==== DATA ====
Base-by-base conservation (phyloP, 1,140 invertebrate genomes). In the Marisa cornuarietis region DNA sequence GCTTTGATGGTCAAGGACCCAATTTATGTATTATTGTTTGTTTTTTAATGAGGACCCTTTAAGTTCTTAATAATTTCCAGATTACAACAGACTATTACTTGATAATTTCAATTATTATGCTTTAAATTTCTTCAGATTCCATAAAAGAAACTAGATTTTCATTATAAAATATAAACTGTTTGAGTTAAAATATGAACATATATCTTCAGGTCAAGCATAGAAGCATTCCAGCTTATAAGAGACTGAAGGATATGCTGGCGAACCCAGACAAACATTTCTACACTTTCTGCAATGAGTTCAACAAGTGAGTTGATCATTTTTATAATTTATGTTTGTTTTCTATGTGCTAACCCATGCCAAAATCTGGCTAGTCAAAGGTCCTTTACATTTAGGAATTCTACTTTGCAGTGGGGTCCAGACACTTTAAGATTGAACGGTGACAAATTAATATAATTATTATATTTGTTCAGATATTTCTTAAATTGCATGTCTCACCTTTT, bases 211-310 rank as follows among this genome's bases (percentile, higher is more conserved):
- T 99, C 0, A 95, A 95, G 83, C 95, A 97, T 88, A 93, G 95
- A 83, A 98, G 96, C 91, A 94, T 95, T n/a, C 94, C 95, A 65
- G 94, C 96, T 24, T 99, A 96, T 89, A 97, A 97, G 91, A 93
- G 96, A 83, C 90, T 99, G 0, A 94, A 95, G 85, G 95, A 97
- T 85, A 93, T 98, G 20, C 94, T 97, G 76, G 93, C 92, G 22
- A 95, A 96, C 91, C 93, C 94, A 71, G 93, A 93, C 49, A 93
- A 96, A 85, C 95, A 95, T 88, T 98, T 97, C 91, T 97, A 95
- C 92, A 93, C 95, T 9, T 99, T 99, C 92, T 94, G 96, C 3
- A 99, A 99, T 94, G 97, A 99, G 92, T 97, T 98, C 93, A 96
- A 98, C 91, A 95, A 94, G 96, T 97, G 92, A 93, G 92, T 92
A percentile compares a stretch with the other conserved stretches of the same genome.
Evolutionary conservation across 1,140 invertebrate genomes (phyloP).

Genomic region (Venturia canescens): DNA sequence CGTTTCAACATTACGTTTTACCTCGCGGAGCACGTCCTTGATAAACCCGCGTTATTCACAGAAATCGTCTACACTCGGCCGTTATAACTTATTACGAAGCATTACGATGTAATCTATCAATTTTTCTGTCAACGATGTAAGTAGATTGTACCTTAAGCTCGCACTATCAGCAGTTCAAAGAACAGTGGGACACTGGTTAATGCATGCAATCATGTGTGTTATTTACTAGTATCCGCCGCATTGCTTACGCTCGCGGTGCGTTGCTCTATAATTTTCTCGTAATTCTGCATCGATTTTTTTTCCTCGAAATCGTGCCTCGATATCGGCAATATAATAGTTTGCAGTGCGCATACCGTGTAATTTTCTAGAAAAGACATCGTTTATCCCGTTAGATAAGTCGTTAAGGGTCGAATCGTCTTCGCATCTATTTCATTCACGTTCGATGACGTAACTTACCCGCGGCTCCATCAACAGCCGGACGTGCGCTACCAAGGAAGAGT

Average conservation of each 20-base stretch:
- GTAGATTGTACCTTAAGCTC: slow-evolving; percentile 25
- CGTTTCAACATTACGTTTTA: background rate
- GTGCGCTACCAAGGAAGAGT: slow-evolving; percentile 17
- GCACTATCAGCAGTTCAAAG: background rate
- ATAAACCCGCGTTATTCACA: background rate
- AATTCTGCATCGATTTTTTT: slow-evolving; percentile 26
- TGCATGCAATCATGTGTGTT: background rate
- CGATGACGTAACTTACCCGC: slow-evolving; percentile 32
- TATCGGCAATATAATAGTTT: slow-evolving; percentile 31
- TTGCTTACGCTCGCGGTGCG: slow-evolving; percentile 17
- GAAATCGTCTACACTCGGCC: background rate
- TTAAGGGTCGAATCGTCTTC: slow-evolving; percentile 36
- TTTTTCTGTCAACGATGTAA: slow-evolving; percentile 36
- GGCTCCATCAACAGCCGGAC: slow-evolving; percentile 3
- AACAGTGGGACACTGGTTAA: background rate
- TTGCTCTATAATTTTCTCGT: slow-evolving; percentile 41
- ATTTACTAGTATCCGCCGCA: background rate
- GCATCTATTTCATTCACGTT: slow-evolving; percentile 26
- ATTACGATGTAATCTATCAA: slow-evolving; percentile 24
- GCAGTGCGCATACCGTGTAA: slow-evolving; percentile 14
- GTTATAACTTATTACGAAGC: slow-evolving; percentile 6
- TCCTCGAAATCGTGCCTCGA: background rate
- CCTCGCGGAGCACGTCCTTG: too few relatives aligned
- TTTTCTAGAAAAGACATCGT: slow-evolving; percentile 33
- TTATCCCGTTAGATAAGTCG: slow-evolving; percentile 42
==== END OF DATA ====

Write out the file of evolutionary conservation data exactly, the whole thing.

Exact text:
Base-by-base conservation (phyloP, 1,140 invertebrate genomes). In the Marisa cornuarietis region DNA sequence GCTTTGATGGTCAAGGACCCAATTTATGTATTATTGTTTGTTTTTTAATGAGGACCCTTTAAGTTCTTAATAATTTCCAGATTACAACAGACTATTACTTGATAATTTCAATTATTATGCTTTAAATTTCTTCAGATTCCATAAAAGAAACTAGATTTTCATTATAAAATATAAACTGTTTGAGTTAAAATATGAACATATATCTTCAGGTCAAGCATAGAAGCATTCCAGCTTATAAGAGACTGAAGGATATGCTGGCGAACCCAGACAAACATTTCTACACTTTCTGCAATGAGTTCAACAAGTGAGTTGATCATTTTTATAATTTATGTTTGTTTTCTATGTGCTAACCCATGCCAAAATCTGGCTAGTCAAAGGTCCTTTACATTTAGGAATTCTACTTTGCAGTGGGGTCCAGACACTTTAAGATTGAACGGTGACAAATTAATATAATTATTATATTTGTTCAGATATTTCTTAAATTGCATGTCTCACCTTTT, bases 211-310 rank as follows among this genome's bases (percentile, higher is more conserved):
- T 99, C 0, A 95, A 95, G 83, C 95, A 97, T 88, A 93, G 95
- A 83, A 98, G 96, C 91, A 94, T 95, T n/a, C 94, C 95, A 65
- G 94, C 96, T 24, T 99, A 96, T 89, A 97, A 97, G 91, A 93
- G 96, A 83, C 90, T 99, G 0, A 94, A 95, G 85, G 95, A 97
- T 85, A 93, T 98, G 20, C 94, T 97, G 76, G 93, C 92, G 22
- A 95, A 96, C 91, C 93, C 94, A 71, G 93, A 93, C 49, A 93
- A 96, A 85, C 95, A 95, T 88, T 98, T 97, C 91, T 97, A 95
- C 92, A 93, C 95, T 9, T 99, T 99, C 92, T 94, G 96, C 3
- A 99, A 99, T 94, G 97, A 99, G 92, T 97, T 98, C 93, A 96
- A 98, C 91, A 95, A 94, G 96, T 97, G 92, A 93, G 92, T 92
A percentile compares a stretch with the other conserved stretches of the same genome.
Evolutionary conservation across 1,140 invertebrate genomes (phyloP).

Genomic region (Venturia canescens): DNA sequence CGTTTCAACATTACGTTTTACCTCGCGGAGCACGTCCTTGATAAACCCGCGTTATTCACAGAAATCGTCTACACTCGGCCGTTATAACTTATTACGAAGCATTACGATGTAATCTATCAATTTTTCTGTCAACGATGTAAGTAGATTGTACCTTAAGCTCGCACTATCAGCAGTTCAAAGAACAGTGGGACACTGGTTAATGCATGCAATCATGTGTGTTATTTACTAGTATCCGCCGCATTGCTTACGCTCGCGGTGCGTTGCTCTATAATTTTCTCGTAATTCTGCATCGATTTTTTTTCCTCGAAATCGTGCCTCGATATCGGCAATATAATAGTTTGCAGTGCGCATACCGTGTAATTTTCTAGAAAAGACATCGTTTATCCCGTTAGATAAGTCGTTAAGGGTCGAATCGTCTTCGCATCTATTTCATTCACGTTCGATGACGTAACTTACCCGCGGCTCCATCAACAGCCGGACGTGCGCTACCAAGGAAGAGT

Average conservation of each 20-base stretch:
- GTAGATTGTACCTTAAGCTC: slow-evolving; percentile 25
- CGTTTCAACATTACGTTTTA: background rate
- GTGCGCTACCAAGGAAGAGT: slow-evolving; percentile 17
- GCACTATCAGCAGTTCAAAG: background rate
- ATAAACCCGCGTTATTCACA: background rate
- AATTCTGCATCGATTTTTTT: slow-evolving; percentile 26
- TGCATGCAATCATGTGTGTT: background rate
- CGATGACGTAACTTACCCGC: slow-evolving; percentile 32
- TATCGGCAATATAATAGTTT: slow-evolving; percentile 31
- TTGCTTACGCTCGCGGTGCG: slow-evolving; percentile 17
- GAAATCGTCTACACTCGGCC: background rate
- TTAAGGGTCGAATCGTCTTC: slow-evolving; percentile 36
- TTTTTCTGTCAACGATGTAA: slow-evolving; percentile 36
- GGCTCCATCAACAGCCGGAC: slow-evolving; percentile 3
- AACAGTGGGACACTGGTTAA: background rate
- TTGCTCTATAATTTTCTCGT: slow-evolving; percentile 41
- ATTTACTAGTATCCGCCGCA: background rate
- GCATCTATTTCATTCACGTT: slow-evolving; percentile 26
- ATTACGATGTAATCTATCAA: slow-evolving; percentile 24
- GCAGTGCGCATACCGTGTAA: slow-evolving; percentile 14
- GTTATAACTTATTACGAAGC: slow-evolving; percentile 6
- TCCTCGAAATCGTGCCTCGA: background rate
- CCTCGCGGAGCACGTCCTTG: too few relatives aligned
- TTTTCTAGAAAAGACATCGT: slow-evolving; percentile 33
- TTATCCCGTTAGATAAGTCG: slow-evolving; percentile 42